[racket] module browser

From: Matthias Felleisen (matthias at ccs.neu.edu)
Date: Thu May 24 17:00:26 EDT 2012

I wonder whether an approximate tool would be just fine for now, especially if it listed things that it didn't understand. 

On May 23, 2012, at 4:04 PM, Ryan Culpepper wrote:

> On 05/23/2012 12:31 PM, Neil Van Dyke wrote:
>> Thanks, Ryan, that info is helpful, although it's missing most of the
>> reasons I've had to partition one library into several modules (macro
>> transformers).
>> As people have mentioned before, there seems to be a theoretical brick
>> wall preventing these tools from seeing references that likely will be
>> used in the results of macro transformations. I don't understand that in
>> all cases. For one example, the transformers often have templates that
>> should know many of the symbols and exactly where they're coming from.
>> (Is this information from templates lost too soon? Is the information
>> from templates not as precise as I assumed?)
> IIRC, 'check-requires' does in fact inspect syntax templates. The problem is that it's not possible to predict in what phase(s) the identifiers in a syntax template will be interpreted.
> For example, consider this module:
> (module AMB racket
>  (require (for-template (rename-in racket/base [- shifty]))
>           (only-in racket/base [+ shifty]))
>  (define shifty-stx #'(shifty 1 2))
>  (provide shifty-stx))
> Does the occurrence of 'shifty' in the syntax template refer to '+' or '-'? It might be both.
> If it's used in a macro, 'shifty' means '-':
>  (require (for-syntax 'AMB))
>  (define-syntax m (lambda _ shifty-stx))
>  (m)
>  ;; => -1
> but if it's evaluated with 'eval', 'shifty' means '+':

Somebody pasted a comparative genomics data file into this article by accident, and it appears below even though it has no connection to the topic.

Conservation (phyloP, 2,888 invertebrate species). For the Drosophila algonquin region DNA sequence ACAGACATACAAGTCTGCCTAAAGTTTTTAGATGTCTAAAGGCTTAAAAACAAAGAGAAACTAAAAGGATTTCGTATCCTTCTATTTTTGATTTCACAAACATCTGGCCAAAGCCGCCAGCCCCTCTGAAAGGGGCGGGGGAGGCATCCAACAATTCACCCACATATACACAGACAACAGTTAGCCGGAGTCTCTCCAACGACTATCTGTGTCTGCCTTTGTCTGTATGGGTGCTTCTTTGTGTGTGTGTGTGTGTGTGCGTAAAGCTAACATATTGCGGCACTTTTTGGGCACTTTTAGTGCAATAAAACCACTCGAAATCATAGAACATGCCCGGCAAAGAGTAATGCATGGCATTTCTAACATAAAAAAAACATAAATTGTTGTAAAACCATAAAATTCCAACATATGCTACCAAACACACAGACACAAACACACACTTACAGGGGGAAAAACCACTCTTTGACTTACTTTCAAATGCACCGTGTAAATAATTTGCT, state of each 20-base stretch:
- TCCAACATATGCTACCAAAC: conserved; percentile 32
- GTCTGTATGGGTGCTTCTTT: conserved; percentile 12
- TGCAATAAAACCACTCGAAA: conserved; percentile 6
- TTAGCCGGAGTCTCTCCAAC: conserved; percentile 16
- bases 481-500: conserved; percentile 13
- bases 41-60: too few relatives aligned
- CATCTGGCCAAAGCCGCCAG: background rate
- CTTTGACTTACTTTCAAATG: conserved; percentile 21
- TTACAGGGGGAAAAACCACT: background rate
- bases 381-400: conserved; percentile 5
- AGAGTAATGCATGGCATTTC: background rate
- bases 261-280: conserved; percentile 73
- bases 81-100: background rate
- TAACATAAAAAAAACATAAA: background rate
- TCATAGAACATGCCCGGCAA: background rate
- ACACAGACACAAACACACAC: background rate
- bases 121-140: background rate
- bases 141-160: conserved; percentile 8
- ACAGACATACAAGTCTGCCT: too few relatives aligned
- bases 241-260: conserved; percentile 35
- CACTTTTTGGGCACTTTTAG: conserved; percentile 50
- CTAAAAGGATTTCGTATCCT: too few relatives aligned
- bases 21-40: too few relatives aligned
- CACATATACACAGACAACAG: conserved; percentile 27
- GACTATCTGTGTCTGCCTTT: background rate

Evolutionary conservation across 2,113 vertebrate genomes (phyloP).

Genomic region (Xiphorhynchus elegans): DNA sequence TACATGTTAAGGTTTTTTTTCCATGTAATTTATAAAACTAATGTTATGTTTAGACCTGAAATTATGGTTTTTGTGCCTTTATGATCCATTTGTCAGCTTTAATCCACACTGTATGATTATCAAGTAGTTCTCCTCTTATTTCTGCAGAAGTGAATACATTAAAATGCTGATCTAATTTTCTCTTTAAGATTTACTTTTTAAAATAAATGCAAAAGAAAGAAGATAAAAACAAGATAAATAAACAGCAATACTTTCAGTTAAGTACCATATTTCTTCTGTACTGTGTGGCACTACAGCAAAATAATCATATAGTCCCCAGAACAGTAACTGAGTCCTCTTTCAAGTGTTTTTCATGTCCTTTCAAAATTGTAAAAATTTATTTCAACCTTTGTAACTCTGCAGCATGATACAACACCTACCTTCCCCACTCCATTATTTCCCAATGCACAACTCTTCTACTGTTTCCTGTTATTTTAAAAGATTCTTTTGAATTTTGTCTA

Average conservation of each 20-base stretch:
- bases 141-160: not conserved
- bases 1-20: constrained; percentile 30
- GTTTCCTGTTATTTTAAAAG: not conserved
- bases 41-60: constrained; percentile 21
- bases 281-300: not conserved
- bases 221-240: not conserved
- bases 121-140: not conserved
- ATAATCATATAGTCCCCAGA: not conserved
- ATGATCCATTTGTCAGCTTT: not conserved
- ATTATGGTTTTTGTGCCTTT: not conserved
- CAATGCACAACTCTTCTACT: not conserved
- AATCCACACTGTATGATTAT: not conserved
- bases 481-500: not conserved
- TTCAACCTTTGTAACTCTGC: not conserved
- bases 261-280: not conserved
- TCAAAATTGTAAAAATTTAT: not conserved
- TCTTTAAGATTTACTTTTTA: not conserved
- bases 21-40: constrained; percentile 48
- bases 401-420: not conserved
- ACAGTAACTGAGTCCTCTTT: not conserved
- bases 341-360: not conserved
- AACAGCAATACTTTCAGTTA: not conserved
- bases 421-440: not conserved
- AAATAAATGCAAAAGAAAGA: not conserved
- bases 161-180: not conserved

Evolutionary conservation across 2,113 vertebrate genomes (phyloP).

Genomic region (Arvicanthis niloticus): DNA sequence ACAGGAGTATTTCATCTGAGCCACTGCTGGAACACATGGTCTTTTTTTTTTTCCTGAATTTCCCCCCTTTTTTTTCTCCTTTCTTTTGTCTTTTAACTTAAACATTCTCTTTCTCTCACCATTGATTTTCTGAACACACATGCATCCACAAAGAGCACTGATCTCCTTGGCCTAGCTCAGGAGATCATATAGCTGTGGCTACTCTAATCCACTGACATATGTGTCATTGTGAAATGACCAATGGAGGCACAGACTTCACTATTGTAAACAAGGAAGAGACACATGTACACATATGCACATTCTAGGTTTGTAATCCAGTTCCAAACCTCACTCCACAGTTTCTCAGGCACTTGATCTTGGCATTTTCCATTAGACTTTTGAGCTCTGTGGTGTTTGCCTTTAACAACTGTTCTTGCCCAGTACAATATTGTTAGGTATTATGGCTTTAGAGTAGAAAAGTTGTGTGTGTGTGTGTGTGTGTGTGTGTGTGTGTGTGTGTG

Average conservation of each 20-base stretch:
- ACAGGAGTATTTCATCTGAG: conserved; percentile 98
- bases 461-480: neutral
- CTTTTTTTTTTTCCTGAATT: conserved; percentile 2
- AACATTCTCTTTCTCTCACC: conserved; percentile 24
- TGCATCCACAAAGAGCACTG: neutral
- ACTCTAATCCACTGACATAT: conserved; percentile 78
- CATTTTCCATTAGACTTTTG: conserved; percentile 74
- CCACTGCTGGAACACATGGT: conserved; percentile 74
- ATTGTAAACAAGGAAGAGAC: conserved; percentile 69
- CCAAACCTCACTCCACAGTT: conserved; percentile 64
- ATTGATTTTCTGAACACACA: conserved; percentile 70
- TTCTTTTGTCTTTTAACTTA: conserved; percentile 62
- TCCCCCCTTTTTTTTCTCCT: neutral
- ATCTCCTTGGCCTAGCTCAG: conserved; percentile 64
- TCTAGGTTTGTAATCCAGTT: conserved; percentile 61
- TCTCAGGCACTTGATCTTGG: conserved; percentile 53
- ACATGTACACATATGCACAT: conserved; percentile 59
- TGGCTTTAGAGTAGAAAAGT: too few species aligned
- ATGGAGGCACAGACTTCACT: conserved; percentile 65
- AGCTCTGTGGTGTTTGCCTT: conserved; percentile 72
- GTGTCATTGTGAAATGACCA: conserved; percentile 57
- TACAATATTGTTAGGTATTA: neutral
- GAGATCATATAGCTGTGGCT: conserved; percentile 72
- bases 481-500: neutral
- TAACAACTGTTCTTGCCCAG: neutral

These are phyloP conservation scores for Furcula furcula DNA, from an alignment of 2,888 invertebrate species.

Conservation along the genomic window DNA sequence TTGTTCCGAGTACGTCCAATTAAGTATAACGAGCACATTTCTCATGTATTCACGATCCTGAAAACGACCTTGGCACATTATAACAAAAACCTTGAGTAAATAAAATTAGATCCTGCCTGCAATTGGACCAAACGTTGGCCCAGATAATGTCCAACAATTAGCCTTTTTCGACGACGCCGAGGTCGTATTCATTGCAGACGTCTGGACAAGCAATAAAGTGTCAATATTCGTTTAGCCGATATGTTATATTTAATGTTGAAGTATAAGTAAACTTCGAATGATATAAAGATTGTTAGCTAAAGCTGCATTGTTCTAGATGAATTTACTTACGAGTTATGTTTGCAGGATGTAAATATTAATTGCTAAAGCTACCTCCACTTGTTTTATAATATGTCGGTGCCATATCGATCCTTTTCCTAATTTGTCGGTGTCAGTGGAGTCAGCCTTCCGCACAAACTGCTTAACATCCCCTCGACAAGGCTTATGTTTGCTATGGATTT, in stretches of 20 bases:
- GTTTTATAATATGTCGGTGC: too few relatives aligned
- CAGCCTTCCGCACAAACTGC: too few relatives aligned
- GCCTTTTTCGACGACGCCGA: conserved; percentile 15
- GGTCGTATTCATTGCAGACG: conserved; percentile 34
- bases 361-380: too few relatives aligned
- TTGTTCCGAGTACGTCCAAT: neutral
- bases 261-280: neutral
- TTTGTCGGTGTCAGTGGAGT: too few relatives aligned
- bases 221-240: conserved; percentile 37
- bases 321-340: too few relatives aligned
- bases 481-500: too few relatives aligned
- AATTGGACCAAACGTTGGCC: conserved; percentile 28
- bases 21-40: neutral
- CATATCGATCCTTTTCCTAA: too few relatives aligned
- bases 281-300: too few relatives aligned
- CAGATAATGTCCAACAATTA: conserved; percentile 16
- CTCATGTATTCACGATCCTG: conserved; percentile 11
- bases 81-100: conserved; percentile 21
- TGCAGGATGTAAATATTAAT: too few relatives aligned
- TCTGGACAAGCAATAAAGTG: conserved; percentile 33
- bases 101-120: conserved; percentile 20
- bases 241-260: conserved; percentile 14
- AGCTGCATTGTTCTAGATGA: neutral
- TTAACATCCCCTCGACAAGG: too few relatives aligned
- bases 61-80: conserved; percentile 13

>  (require 'AMB)
>  (eval shifty-stx (make-base-namespace))
> (Exercise: add (require (for-meta 2 (rename-in racket/base [+ shifty]))) to AMB. See if you can construct a program that interprets 'shifty' as '*'.)
> --
> But I'd estimate that 90% of the time, an identifier in a syntax template is interpreted at the phase one less than the phase the syntax template occurs in. And 90% of the remaining cases it's interpreted in the same phase as the syntax template. So that's what 'check-requires' assumes (see 'analyze/quote-syntax' in macro-debugger/analysis/private/get-references).
> If 'check-requires' isn't seeing dependencies from syntax templates, can you send me an example?
> > For another example (or
>> possibly the same thing), these tools seem to be missing references in
>> the code of "syntax-parse" productions that is outside templates and
>> that I'd think is unambiguous.
> I don't understand what you mean. Can you give an example?
> Ryan
>> BTW, a student who is bored over the summer could do worse than to
>> enhance the Module Browser in some other ways. First low-hanging fruit
>> step might be to put the information from "check-requires" into tooltips
>> on the arrows. Then there's a lot one could do with graph drawing. And,
>> as a small graphics tweak, you can make it skip redundant repaints
>> queued up when dragging. (Summer is good for this. More than a little
>> sun exposure will just age your skin prematurely and give you melanoma,
>> anyway.)
>> Neil V.
>> Ryan Culpepper wrote at 05/23/2012 02:28 PM:
>>> On 05/23/2012 11:13 AM, Neil Van Dyke wrote:
>>>> In the Module Browser, has anyone tried annotating the graph edges with
>>>> imported symbols that are actually referenced by the importing module?
>>>> Maybe further annotate those symbols with phases?
>>> You can get this information (in text form) from the check-requires
>>> utility. You may find the code in
>>> macro-debugger/analysis/check-requires (and its dependencies) useful
>>> if you want to add this information to the module browser. Getting the
>>> set of references is actually somewhat tricky, and I think my code
>>> does as good a job as possible.
>>> Ryan
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